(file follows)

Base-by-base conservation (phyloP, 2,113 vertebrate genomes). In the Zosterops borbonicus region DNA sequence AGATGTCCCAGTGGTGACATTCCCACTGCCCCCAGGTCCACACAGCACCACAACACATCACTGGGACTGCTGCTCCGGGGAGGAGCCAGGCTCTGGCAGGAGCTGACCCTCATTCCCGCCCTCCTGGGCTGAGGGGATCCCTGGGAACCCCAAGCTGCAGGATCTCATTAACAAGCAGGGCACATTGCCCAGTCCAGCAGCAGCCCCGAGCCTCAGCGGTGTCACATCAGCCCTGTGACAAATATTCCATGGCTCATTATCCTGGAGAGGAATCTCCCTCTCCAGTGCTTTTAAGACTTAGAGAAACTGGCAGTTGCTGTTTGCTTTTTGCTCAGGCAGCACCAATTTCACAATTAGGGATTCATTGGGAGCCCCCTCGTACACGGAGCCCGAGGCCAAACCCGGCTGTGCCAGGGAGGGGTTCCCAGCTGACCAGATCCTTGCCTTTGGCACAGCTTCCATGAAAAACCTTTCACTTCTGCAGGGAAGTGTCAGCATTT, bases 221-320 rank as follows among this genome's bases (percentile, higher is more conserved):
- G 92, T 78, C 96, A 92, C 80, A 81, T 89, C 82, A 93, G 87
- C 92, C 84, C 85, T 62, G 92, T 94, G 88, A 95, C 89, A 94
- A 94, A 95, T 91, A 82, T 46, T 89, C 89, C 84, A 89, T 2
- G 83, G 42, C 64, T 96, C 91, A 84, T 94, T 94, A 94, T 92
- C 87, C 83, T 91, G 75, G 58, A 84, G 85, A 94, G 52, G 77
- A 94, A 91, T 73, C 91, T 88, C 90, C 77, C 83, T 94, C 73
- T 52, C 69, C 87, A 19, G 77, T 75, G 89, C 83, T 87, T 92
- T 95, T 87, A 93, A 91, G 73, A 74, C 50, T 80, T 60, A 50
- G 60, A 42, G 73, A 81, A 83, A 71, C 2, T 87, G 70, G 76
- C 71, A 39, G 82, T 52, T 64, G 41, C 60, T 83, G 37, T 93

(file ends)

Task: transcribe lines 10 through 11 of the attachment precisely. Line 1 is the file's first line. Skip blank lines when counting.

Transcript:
- G 60, A 42, G 73, A 81, A 83, A 71, C 2, T 87, G 70, G 76
- C 71, A 39, G 82, T 52, T 64, G 41, C 60, T 83, G 37, T 93